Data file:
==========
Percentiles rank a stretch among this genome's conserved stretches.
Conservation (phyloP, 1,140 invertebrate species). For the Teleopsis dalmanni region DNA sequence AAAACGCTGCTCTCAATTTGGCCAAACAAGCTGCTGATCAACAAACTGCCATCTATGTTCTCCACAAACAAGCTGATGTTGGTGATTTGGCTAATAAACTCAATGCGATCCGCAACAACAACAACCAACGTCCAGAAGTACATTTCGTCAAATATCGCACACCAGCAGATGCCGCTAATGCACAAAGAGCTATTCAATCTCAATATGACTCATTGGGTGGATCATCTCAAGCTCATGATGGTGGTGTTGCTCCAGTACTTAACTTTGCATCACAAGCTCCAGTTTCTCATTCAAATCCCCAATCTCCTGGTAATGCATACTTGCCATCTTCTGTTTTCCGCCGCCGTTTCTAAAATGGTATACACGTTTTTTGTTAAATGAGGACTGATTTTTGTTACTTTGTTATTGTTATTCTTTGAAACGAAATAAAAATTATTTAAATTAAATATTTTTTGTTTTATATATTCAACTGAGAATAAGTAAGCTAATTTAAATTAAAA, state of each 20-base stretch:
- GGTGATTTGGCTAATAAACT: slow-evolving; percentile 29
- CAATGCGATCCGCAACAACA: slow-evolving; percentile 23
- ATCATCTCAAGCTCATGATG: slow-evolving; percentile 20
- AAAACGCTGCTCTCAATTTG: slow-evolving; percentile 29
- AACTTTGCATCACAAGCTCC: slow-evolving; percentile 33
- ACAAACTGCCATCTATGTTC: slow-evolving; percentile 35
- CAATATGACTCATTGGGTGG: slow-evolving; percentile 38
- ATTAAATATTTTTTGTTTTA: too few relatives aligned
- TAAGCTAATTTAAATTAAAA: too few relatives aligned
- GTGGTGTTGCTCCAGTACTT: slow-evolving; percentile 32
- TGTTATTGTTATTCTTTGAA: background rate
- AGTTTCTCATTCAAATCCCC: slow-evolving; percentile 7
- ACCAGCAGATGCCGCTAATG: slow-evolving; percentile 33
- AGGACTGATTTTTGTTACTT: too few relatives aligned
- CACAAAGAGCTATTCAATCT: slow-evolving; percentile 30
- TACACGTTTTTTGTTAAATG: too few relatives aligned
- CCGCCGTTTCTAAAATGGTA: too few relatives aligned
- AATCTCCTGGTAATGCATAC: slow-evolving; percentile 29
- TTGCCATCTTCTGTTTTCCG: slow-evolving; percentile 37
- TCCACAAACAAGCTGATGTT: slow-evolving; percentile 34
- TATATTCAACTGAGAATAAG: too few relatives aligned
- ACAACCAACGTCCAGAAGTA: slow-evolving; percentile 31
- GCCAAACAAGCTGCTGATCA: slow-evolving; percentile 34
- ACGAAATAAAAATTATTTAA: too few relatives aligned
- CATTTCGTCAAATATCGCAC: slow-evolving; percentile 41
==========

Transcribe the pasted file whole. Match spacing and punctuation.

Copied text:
Percentiles rank a stretch among this genome's conserved stretches.
Conservation (phyloP, 1,140 invertebrate species). For the Teleopsis dalmanni region DNA sequence AAAACGCTGCTCTCAATTTGGCCAAACAAGCTGCTGATCAACAAACTGCCATCTATGTTCTCCACAAACAAGCTGATGTTGGTGATTTGGCTAATAAACTCAATGCGATCCGCAACAACAACAACCAACGTCCAGAAGTACATTTCGTCAAATATCGCACACCAGCAGATGCCGCTAATGCACAAAGAGCTATTCAATCTCAATATGACTCATTGGGTGGATCATCTCAAGCTCATGATGGTGGTGTTGCTCCAGTACTTAACTTTGCATCACAAGCTCCAGTTTCTCATTCAAATCCCCAATCTCCTGGTAATGCATACTTGCCATCTTCTGTTTTCCGCCGCCGTTTCTAAAATGGTATACACGTTTTTTGTTAAATGAGGACTGATTTTTGTTACTTTGTTATTGTTATTCTTTGAAACGAAATAAAAATTATTTAAATTAAATATTTTTTGTTTTATATATTCAACTGAGAATAAGTAAGCTAATTTAAATTAAAA, state of each 20-base stretch:
- GGTGATTTGGCTAATAAACT: slow-evolving; percentile 29
- CAATGCGATCCGCAACAACA: slow-evolving; percentile 23
- ATCATCTCAAGCTCATGATG: slow-evolving; percentile 20
- AAAACGCTGCTCTCAATTTG: slow-evolving; percentile 29
- AACTTTGCATCACAAGCTCC: slow-evolving; percentile 33
- ACAAACTGCCATCTATGTTC: slow-evolving; percentile 35
- CAATATGACTCATTGGGTGG: slow-evolving; percentile 38
- ATTAAATATTTTTTGTTTTA: too few relatives aligned
- TAAGCTAATTTAAATTAAAA: too few relatives aligned
- GTGGTGTTGCTCCAGTACTT: slow-evolving; percentile 32
- TGTTATTGTTATTCTTTGAA: background rate
- AGTTTCTCATTCAAATCCCC: slow-evolving; percentile 7
- ACCAGCAGATGCCGCTAATG: slow-evolving; percentile 33
- AGGACTGATTTTTGTTACTT: too few relatives aligned
- CACAAAGAGCTATTCAATCT: slow-evolving; percentile 30
- TACACGTTTTTTGTTAAATG: too few relatives aligned
- CCGCCGTTTCTAAAATGGTA: too few relatives aligned
- AATCTCCTGGTAATGCATAC: slow-evolving; percentile 29
- TTGCCATCTTCTGTTTTCCG: slow-evolving; percentile 37
- TCCACAAACAAGCTGATGTT: slow-evolving; percentile 34
- TATATTCAACTGAGAATAAG: too few relatives aligned
- ACAACCAACGTCCAGAAGTA: slow-evolving; percentile 31
- GCCAAACAAGCTGCTGATCA: slow-evolving; percentile 34
- ACGAAATAAAAATTATTTAA: too few relatives aligned
- CATTTCGTCAAATATCGCAC: slow-evolving; percentile 41